threats in the world that are even greater than al qaeda. al qaeda needs to be combated. i don't see it quite the way he does. i do see the growing power of russia, the growing power of china the continued mess in the middle east taken together as an even greater exist tension tengs existencial threat. >> if we had gotten out of iraq soonesooner afghanistan sooner,e point is not being isolation heist. he is right, you can't be isolationist in today's world. but some other countries are going to have to help us do it or do it themselves. >> he seems to be taking a middle ground . >> that is a leadership problem and that is people don't want to listen to middle ground.
they want to be inspired by action or retreat from action. we don't want to adjust things as circumstances require which is pretty much what he's saying. >> ambassador you brought up the multilateral issue. president obama said if we don't lead, nobody else will. but then much of his talk was about collective action, multilateral action. what is america's role here? >> well that's all good and as chris said, we do have a problem with the american people. i don't think it's as serious as it was when we had hundreds of thousands in iraq without a known mission. we do need to work with allies. bill clinton did that. if we are looking for amiddle ground i'd take bill clinton, not barack obama. does it against iran, coas kosovo, bosnia, they did require america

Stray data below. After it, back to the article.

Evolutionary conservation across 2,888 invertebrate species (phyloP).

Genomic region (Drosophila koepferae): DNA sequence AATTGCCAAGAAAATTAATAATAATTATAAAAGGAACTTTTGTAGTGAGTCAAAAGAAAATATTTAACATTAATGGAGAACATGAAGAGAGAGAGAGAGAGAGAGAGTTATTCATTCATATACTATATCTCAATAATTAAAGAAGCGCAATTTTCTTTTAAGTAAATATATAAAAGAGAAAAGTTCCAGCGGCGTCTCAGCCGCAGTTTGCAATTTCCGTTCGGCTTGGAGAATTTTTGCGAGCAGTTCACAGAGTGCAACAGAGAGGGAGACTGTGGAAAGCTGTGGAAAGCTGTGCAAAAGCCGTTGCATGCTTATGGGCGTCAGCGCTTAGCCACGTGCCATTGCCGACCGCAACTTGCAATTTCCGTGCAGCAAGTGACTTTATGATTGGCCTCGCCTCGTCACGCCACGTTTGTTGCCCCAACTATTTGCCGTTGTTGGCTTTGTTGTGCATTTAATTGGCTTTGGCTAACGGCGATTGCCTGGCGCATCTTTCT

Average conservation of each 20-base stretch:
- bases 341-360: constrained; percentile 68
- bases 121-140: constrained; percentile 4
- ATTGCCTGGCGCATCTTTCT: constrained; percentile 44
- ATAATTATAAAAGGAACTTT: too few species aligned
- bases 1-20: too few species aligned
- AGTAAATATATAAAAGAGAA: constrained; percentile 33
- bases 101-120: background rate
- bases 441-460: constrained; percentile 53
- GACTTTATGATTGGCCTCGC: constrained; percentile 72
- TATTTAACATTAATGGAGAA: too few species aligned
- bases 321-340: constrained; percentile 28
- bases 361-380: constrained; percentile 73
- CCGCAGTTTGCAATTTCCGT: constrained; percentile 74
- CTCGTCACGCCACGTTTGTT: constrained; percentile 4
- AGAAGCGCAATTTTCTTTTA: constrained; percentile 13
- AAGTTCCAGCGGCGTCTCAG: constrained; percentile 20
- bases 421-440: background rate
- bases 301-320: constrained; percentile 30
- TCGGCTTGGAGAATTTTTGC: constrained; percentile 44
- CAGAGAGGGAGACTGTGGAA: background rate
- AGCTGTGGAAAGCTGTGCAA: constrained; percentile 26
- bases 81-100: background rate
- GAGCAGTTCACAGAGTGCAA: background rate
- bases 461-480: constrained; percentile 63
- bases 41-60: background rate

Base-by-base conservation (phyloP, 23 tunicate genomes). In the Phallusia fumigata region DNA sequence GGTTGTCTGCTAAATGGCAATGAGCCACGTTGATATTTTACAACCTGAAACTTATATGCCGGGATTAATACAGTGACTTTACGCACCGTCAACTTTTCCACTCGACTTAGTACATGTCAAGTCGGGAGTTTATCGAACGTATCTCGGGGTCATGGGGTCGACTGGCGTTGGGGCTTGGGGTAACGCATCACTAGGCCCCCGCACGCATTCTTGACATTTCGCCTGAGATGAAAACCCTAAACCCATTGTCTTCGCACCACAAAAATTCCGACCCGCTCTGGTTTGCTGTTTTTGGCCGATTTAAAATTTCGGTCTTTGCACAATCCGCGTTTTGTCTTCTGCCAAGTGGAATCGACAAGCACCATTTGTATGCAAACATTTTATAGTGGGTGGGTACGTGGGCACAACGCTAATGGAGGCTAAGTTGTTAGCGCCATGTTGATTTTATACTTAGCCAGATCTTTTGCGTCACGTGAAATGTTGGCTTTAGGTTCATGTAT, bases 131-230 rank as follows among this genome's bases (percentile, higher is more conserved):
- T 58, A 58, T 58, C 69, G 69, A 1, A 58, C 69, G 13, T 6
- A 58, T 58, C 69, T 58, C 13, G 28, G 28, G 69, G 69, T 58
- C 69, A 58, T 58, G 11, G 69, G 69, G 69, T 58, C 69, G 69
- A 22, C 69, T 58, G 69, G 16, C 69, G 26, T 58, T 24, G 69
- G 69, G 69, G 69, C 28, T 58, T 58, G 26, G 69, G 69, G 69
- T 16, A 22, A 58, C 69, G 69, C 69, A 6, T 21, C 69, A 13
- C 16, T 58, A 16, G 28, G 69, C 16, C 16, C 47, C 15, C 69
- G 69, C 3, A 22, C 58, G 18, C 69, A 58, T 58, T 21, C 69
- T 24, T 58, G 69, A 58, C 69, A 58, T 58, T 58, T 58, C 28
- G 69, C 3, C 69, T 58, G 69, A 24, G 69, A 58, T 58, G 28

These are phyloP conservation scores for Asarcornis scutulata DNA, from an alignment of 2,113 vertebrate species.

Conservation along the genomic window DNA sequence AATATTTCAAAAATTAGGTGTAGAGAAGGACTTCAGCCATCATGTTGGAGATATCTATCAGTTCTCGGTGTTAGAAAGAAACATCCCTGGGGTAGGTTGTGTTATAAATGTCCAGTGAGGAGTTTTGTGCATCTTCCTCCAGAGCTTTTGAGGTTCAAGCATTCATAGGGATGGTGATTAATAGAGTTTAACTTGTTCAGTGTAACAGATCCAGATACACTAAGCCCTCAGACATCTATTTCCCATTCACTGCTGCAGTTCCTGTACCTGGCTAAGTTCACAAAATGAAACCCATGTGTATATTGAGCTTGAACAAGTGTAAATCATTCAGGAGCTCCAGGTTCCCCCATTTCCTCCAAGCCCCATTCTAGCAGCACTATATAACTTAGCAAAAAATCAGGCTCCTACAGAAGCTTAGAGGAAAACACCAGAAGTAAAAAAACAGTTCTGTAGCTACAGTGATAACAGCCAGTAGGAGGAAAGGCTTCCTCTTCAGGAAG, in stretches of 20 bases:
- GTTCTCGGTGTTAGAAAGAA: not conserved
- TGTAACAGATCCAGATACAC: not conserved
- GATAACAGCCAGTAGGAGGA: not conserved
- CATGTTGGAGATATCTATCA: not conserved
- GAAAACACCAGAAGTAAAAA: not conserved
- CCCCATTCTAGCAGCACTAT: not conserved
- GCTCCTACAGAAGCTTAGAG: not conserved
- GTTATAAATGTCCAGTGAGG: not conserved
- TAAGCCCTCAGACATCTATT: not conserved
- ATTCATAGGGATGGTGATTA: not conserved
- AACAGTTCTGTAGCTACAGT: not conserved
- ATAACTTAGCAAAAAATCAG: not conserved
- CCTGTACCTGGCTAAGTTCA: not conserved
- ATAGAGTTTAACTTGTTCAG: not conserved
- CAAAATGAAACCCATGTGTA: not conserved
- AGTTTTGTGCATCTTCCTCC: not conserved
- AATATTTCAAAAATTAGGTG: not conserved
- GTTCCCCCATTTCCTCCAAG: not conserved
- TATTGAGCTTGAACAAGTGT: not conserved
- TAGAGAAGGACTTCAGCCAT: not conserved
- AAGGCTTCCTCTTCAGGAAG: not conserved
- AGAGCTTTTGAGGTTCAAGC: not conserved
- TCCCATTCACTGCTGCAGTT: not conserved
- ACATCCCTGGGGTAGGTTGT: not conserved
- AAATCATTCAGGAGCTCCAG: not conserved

moiblgzin mobilizing people in the u.n. to pass resolutions. >> well can ambassador is right about the clinton administration but the important thing to remember is that all those actions were taken by clinton before iraq and before afghanistan and before the exhaustion that people feel about these wars now. >> americans are really talking strongly about the president and how he's projecting weakness not strength. senator bob cork he, the ranking republican saying, is it because they see a president who i think they don't believe will back up statements with actions. chris. >> well you know the republicans never saw a tax they didn't hate and war they didn't like. i think that's just more of the same. they basically are saying, they don't even say how you going to pay for it?